Updated: April 20, 5:30 p.m. EST
By Justin Franz
MONTREAL — Kansas City Southern has announced that its board of directors will evaluate Canadian National’s surprise offer to merge.
On Tuesday, CN announced that it had made an offer to buy KCS for $33.7 billion. The offer came just a month after KCS and Canadian Pacific announce plans to merge and form the first railroad to serve the United States, Canada and Mexico. CN said it had a “superior proposal” and would pay more than the $29 billion CP is offering.
The news came in the form of a letter to the KCS board and a new website promoting the synergies between the two railroads.
“The KCS board of directors will evaluate CN’s proposal in accordance with the terms of KCS’ merger agreement with CP, and will respond in due course,” KCS officials said hours after receiving the bid. “The KCS board of directors has not made any determination with respect to CN’s proposal at this time.”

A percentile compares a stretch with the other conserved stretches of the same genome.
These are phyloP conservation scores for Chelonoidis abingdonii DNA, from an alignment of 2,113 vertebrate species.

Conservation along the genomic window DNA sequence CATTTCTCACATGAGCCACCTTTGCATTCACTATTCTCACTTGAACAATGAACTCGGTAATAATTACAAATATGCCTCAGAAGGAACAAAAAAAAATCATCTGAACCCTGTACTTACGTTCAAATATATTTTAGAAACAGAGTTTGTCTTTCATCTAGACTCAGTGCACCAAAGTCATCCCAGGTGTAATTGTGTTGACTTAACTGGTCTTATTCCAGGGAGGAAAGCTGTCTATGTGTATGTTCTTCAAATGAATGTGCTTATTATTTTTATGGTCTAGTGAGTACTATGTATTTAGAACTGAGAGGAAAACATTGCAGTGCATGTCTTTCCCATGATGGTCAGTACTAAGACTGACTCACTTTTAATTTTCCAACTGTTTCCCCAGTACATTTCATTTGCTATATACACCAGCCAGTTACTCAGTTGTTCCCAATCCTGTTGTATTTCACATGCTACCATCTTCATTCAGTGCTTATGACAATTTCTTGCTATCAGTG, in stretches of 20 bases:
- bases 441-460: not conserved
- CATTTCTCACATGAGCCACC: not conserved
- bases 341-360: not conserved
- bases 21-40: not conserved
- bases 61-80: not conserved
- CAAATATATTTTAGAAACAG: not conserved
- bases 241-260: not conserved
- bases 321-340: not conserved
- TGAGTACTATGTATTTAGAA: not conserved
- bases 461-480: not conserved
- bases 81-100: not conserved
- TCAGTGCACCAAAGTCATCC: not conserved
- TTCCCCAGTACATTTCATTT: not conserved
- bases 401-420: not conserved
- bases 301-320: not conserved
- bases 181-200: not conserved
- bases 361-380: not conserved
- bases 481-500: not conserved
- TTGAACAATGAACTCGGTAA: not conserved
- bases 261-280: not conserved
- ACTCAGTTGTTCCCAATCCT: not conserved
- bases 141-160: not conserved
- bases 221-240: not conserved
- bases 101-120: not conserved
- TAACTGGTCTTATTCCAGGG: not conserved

CN officials were optimistic that the KCS board would see the value in its offer.
“CN is ideally positioned to combine with KCS to create a company with a broader reach and greater scale and to seamlessly connect more customers to rail hubs and ports in the U.S., Mexico and Canada,” said CN President and CEO JJ Ruest. “CN and KCS have highly complementary networks with limited overlap that will enable them to accelerate growth in single-owner, single-operator, end-to-end service across North America. With safer service and better fuel efficiency on key routes from Mexico through the heartland of America, the result will be a safer, faster, cleaner and stronger railway.”
In the deal, KCS shareholders would get $200 in cash and 1.059 shares of CN. CN’s proposal values KCS stock at $325 per share.
The news that CN was making a move sent KCS stock skyrocketing on Tuesday morning, from $260 per share to more than $290.
After initially declining to comment on the matter, CP officials announced that CN’s offer was “illusory and inferior” and then gave a laundry list of reasons why it would never be taken seriously. CP officials said it would create the third-largest Class I and, unlike a CP-KCS deal that is an end-to-end merger, would create an overlapped system between the Upper Midwest and Gulf Coast, thus reducing competition. CP also accused CN of “over-promising and underdelivering,” noting that it was the worst-performing Class I when it came to shareholder returns in the last 10 years and that it had a subpar safety record.